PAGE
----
TOPICS : Gas prices, Iraq shroud predictions of next US prez

On the Democratic side, the present handicapping is that Senator Hillary Clinton is the front runner for US presidency and that Democrats like Joe Biden, John Kerry, John Edwards and Al Gore, who dream of wresting the nomination away from her, had better get real.

On the Republican side, the present wisdom is that if Clinton should get her party’s nomination, the Republicans had better run someone who could not be blown away by Clintonian charisma. Able candidates include former New York Mayor Rudy Giuliani, Massachusetts Governor Mitt Romney, Nebraska’s Senator Chuck Hagel, and South Carolina’s Senator Lindsey Graham. But conversation inevitably turns to Arizona’s Senator John McCain, whose directness disturbs his conservative colleagues, but whose valour while a prisoner of war in Vietnam enamours many voters. When some Republican Party operatives engage in political hallucination, they whisper of a dream ticket of Senator McCain for president and Secretary of State Condoleezza Rice for vice president. But Rice has never run for political office, and her frequent denials of interest in running for the presidency or vice presidency make that prospect fanciful.

In a few months time, Americans will vote in midterm congressional elections. These lack the drama of a presidential contest. But while they do not determine the outcome of the election two years hence, they provide a snapshot of what the country is thinking now, and offer some pointers to what its mood may be in 2008. While President Bush cannot run for re-election, he clearly would like to turn over the White House and Congress to a Republican administration. Two big negatives are making Republicans nervous and currently clouding this prospect. One is the rising price of gasoline at home. The other is the dragging-on of the war in Iraq.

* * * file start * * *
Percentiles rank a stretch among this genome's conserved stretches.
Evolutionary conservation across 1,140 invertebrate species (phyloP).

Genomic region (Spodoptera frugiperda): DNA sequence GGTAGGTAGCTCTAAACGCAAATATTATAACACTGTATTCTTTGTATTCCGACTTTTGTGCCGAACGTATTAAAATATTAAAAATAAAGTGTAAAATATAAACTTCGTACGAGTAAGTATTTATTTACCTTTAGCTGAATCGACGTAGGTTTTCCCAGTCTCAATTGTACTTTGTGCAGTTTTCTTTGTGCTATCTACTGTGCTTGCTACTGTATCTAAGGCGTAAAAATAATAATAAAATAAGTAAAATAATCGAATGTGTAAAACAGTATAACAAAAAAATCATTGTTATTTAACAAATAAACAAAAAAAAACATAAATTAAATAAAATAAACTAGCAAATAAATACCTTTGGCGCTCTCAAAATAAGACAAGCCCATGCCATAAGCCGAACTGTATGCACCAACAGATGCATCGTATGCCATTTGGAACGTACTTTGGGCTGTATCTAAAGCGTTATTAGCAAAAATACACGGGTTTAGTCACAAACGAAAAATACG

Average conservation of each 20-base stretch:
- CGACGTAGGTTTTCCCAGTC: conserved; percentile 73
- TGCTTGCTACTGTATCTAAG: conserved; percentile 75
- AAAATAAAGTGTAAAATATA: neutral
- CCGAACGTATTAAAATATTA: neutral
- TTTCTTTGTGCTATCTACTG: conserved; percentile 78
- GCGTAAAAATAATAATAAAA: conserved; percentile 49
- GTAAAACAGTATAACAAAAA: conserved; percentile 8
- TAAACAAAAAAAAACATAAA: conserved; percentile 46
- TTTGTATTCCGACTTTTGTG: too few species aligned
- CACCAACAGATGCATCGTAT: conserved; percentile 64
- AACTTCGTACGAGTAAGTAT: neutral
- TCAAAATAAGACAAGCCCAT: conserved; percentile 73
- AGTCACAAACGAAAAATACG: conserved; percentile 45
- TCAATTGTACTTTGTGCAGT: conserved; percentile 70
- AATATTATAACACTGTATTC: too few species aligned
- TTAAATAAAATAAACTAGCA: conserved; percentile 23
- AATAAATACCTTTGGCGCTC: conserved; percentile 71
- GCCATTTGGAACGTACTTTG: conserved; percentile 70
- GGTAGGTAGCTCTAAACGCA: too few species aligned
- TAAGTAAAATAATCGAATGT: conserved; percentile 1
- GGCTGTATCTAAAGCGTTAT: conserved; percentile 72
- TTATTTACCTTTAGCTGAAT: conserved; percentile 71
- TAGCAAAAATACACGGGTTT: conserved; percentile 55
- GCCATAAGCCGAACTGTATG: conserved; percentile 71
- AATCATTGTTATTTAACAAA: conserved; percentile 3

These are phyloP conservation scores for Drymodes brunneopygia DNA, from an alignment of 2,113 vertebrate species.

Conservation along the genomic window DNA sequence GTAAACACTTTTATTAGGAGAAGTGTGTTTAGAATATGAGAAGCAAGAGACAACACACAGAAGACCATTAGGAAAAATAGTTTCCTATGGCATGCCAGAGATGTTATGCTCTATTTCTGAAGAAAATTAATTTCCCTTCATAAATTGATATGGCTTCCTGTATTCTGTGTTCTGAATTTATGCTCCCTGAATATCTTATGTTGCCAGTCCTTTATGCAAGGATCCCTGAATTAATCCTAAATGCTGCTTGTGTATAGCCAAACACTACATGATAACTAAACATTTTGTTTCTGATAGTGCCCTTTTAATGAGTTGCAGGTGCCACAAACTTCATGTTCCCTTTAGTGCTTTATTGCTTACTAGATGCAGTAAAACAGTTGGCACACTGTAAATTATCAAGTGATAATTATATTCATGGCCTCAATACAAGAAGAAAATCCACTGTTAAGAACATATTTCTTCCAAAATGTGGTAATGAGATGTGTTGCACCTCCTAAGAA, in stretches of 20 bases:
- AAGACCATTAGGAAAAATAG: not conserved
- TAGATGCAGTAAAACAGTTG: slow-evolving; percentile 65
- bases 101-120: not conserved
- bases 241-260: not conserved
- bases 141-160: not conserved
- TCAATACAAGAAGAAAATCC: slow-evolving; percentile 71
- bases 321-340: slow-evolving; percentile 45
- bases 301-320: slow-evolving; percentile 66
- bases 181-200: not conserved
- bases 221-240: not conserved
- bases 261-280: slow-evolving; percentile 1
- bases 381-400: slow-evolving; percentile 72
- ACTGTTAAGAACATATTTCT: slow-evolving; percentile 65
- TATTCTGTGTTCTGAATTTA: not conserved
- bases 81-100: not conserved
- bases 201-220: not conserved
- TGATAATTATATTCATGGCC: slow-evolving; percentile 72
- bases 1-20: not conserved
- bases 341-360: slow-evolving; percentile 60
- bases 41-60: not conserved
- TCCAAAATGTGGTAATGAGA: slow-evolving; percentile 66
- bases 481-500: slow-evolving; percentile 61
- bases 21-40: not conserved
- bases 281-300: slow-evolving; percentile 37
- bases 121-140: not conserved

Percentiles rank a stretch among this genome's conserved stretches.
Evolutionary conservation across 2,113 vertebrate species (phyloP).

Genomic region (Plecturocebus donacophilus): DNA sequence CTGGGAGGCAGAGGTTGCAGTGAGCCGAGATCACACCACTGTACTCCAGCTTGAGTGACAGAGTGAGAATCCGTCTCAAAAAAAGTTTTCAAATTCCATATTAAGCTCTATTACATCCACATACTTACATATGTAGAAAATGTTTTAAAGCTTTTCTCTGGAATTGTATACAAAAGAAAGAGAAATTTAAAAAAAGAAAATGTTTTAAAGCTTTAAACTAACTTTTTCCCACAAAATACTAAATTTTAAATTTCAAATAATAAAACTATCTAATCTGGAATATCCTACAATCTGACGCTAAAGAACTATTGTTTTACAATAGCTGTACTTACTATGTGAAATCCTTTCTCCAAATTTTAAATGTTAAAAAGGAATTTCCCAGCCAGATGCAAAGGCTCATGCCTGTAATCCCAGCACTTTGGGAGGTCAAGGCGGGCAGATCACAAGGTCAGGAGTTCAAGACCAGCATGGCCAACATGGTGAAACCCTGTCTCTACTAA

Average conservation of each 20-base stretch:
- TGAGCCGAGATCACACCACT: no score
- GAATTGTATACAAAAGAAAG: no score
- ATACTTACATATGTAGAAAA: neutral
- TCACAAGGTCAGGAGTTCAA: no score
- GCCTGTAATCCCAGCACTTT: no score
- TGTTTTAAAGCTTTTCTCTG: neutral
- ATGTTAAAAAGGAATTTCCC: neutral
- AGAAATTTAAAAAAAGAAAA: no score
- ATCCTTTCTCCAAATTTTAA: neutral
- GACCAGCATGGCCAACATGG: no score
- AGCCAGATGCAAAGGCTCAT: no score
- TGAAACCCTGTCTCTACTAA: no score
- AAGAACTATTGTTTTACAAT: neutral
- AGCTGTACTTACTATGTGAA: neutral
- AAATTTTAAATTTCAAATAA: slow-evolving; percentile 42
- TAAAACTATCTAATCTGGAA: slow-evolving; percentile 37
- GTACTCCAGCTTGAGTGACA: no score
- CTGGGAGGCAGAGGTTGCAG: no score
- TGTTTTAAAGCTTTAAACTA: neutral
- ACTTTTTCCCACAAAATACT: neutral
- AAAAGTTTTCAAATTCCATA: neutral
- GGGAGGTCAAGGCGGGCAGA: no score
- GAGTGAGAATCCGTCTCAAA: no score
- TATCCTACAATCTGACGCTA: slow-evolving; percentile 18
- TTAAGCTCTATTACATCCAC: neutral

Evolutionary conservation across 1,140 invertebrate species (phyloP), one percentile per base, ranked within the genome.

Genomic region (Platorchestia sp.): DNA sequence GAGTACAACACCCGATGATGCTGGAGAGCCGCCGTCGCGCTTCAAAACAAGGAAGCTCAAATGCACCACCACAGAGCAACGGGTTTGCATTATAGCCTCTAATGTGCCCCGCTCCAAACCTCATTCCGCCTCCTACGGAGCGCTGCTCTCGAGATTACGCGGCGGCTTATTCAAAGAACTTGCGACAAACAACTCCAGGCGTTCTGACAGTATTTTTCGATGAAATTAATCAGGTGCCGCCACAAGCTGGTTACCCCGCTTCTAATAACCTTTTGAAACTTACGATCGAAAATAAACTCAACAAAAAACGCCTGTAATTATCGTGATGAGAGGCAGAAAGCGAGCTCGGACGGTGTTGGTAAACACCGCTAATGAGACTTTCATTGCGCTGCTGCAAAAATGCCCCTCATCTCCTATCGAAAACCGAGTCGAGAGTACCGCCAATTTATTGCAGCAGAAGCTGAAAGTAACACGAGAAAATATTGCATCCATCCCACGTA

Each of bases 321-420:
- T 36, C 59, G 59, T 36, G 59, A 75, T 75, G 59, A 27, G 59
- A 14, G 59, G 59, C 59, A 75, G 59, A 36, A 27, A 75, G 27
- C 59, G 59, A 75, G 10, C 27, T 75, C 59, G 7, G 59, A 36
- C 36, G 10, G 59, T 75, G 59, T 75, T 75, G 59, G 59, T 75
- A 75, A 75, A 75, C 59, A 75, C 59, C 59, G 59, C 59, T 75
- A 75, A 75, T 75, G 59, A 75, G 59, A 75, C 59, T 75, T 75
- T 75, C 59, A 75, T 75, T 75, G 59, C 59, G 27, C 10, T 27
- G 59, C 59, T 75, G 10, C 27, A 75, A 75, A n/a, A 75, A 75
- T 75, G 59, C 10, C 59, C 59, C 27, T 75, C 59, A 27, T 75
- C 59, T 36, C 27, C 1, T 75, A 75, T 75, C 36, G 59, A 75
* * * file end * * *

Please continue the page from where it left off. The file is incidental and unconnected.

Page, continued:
Gas at $3 a gallon is half of what Europeans are paying, but it is twice what Americans used to pay. Those prices are not likely to return for Americans. What does appear to be happening is a new drive, not to make the US independent of Mideast oil, for that is unrealistic, but to make the US less dependent on it. This involves both development of new sources of oil, encouragement of alternative fuels like ethanol, and technology for hybrid and hydrogen-powered vehicles.

In Iraq, the post-war programme to replace a brutal dictatorship with something approaching a democratic government has been tortuous. It has been hindered by internal squabbling among political factions as well as violent acts of terrorism by some Iraqis and others striving to derail the process.

But millions of Iraqis have voted freely, and with a full-term government installed this weekend, Iraqis begin a critical new chapter in their country’s history. While a precipitate withdrawal of US troops would be counterproductive in 2006, it may be possible to see a substantial draw down in 2007. By then, the stage may be set for what could be a McCain-Clinton presidential face-off. — The Christian Science Monitor